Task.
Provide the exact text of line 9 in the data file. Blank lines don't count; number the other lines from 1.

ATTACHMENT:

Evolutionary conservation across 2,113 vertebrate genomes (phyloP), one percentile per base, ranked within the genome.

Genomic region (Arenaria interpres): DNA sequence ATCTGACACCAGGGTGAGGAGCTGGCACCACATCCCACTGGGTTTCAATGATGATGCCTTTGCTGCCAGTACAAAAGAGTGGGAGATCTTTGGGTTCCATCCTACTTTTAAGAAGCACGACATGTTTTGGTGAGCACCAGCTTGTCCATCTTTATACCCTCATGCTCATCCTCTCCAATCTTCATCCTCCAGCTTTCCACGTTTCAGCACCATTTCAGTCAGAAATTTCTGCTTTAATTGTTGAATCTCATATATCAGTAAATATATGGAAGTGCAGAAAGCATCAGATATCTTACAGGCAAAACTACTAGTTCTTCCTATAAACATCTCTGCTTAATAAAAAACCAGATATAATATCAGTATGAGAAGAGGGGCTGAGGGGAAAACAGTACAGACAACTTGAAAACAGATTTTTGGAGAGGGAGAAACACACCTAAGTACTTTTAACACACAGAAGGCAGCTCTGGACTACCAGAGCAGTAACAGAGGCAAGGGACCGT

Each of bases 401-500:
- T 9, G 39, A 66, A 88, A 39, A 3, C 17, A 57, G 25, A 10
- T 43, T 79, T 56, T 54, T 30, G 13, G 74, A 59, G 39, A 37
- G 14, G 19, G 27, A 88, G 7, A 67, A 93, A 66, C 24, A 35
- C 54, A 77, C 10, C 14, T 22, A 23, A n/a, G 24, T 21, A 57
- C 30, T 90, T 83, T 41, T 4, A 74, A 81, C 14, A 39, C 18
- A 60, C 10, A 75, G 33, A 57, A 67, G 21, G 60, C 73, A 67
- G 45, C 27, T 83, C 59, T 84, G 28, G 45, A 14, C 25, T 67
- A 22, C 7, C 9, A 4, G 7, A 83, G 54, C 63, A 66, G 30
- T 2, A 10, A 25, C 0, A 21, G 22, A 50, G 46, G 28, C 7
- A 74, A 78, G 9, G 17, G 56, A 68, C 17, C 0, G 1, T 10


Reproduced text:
- A 60, C 10, A 75, G 33, A 57, A 67, G 21, G 60, C 73, A 67